It is essentially the creation of three-dimensional products using computer aided design, layering and different types of materials. This type of manufacturing builds on various layers of materials until a finished product is created; where traditionally, if wanted to make a table, you would use a large block of wood, cut it into the desired shape, and assemble the table, leaving out the remaining wood you don’t need anymore. Additive printing focuses on creating the specific thing that you’d like to create using fine powder and the design that you input into the machine. Therefore, where organizations would normally have to wait for large sums of materials in manufacturing, they do not have to do so thanks to this technology.

3D Printing in Construction

To illustrate this, I’ll give an example of an organisation in Zimbabwe. This organisation is a large cement manufacturing organisation that has traditionally made most of their profit in the household market. However, they realize that with the advent of 3D printing, they might find themselves in a trap going into the future. This prompted them to transition towards 3D printing. Today, they use 3D printing to create Computer Aided Models of houses, and then going on to print them. It sounds ridiculous, how organisations and people can now print an entire house, but it has been tried and tested multiple times. Organisations such as this one are saving approximately 40 to 60% on the costs that they would have traditionally had. This novelty has completely demolished traditional business models that organisations had before.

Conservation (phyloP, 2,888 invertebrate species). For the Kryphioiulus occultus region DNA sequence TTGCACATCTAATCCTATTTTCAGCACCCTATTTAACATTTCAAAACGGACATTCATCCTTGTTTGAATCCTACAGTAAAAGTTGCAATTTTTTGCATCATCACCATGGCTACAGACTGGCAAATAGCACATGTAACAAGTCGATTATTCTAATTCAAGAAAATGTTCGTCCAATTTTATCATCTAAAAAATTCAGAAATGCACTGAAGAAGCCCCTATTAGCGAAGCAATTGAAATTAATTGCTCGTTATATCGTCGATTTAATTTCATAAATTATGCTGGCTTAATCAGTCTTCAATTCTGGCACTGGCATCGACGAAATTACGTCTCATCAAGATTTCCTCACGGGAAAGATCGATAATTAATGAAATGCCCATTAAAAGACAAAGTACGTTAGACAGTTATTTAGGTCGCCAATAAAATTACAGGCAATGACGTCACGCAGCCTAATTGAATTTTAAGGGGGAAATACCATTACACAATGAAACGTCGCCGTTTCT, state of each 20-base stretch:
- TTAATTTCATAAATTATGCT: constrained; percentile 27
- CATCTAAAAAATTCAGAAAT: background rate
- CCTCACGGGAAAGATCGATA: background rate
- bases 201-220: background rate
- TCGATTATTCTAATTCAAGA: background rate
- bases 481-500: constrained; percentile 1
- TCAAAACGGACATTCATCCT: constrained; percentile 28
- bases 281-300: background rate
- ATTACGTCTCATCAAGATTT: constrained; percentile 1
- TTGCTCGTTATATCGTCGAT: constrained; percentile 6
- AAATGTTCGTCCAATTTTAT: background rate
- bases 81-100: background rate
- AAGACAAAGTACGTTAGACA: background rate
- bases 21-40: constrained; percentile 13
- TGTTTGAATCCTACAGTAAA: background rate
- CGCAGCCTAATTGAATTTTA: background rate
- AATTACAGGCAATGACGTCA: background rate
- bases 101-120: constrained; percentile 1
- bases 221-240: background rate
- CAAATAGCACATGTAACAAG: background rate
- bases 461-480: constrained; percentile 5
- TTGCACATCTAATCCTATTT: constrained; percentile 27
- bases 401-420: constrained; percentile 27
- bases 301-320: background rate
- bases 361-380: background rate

3D Printing in Health

Another great example is organizations in the United States of America that are currently using 3d printing to create body parts. Yes! Body parts! For example, if an individual’s arm has to be amputated, now they are able to use 3D printing to create a personalized arm for the individual to use.